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An invitation to share in a Spanish holiday celebration is indeed a treasured opportunity. Christmas Eve or Nochebuena is the most important family celebration of the year. Reflection woven into the framework of festivity spans dinner and the Mass of the Rooster (Misa del Gallo) clear through an (initial) sober reflection at New Year’s Eve (Noche Vieja). While gift exchange occurs throughout, the day for presents is 6th January, Epiphany, when the Three Kings bring gifts for the children. Spanish Fiestas

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While we’re in Europe, there’s always Paris: Romantic, artistic and vibrant regardless of time of year. Notre Dame is no less than spectacular at Christmas than it is throughout the year however it might be the perfect time to give a passing nod to the historic cathedral and tower Eiffel, the ultimate of the holiday lights, to make a deliberate path to Nice, Cannes, Provence and the French Riviera in the Winter-temperate South of France for an alluring getaway. No worries, lest you forget where you are there are markets and festivals along the way to fully engage your spirit in elevated Holiday mode…Or not. French Christmas

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For those of you who feel the holidays come and go much swiftly, have I got a place for you. Christmas in Russia offers a different perspective and is most widely celebrated on January 7, according to the Orthodox calendar. New Year’s Day, January 1st, precedes the Russian Christmas and is often celebrated as a more important holiday. However, some Russians observe two Christmases and two New Year’s – the first Christmas observed on December 25th, and the second New Year’s observed on January 14th. Confused? Don’t be; just keep the celebration going. And a point worthy of note is that although many Russians retain apathy from that highly publicized anti-religious fervor of the early 20th Century many comrades have returned to tradition that formed a large part of cultural heritage for many centuries prior.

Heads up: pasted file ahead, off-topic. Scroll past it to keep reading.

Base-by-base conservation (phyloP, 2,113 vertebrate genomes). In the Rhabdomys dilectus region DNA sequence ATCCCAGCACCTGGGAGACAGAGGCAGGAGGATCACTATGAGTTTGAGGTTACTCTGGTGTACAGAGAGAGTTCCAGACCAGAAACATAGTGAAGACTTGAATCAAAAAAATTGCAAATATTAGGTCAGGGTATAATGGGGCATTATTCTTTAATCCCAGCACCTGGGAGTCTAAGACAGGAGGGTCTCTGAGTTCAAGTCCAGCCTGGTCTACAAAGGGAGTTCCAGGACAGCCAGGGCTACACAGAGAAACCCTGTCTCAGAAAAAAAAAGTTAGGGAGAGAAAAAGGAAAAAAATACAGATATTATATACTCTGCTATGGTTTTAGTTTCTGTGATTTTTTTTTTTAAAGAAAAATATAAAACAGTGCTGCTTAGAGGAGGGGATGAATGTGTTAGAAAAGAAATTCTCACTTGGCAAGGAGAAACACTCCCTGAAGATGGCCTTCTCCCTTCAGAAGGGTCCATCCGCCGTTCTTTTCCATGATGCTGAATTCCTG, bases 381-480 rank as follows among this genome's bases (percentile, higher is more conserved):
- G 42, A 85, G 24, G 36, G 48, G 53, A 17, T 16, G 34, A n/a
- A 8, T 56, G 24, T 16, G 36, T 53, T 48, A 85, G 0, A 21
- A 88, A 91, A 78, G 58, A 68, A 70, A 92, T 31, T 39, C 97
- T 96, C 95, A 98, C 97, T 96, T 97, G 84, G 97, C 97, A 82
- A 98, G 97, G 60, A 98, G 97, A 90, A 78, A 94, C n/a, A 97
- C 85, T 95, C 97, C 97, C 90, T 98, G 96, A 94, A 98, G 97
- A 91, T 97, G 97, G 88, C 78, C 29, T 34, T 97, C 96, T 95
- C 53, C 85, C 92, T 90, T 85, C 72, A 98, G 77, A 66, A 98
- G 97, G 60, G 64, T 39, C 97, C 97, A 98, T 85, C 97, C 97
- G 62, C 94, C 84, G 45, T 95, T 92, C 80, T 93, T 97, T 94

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Steeped in Orthodox tradition, Moscow or St. Petersburg offer a full spectrum for children and the ‘children in us all’. Cathedrals bathed in city light light the way to skating or ice fishing on the outskirts of the city splendor. While celebrating the beauty of the Christmas tree on Red Square and the expansive winter wonderland of Ded Moroz (“Grandfather Frost”), the Russian Santa Claus, of note are the famous writers and artists who have lived in the city, including Pushkin, Tolstoy, Chekhov and Dostoevsky, and the many opportunities to explore their work. And since we’re seldom far from shopping, the St. Petersburg Christmas Market offers the best in traditional Russian crafts and foods and runs from mid-December through Orthodox Christmas on January 7th.

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Considering Something A Tad Bit Different?

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“There is too much hype and commercialism; I want nothing to do with the season…well at least this year.” And there are many options – cold and warm, for those who believe the best way to celebrate is to maximize winter vacation options. You are forewarned that even these opportunities will trim their discounts in holiday glitter and frill. Just close your eyes and hand over the credit card.

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On the edge of the Arctic, Finland is the place for real reindeer and snowmobile rides through a wilderness of lakes and pine forests. Skiing, ‘Floating” in an ice cold river and a slow sleigh ride – more tame, topped off by sauna, a Finnish tradition. Included is the ultimate Santa experience that only Lapland can provide. Picture perfect.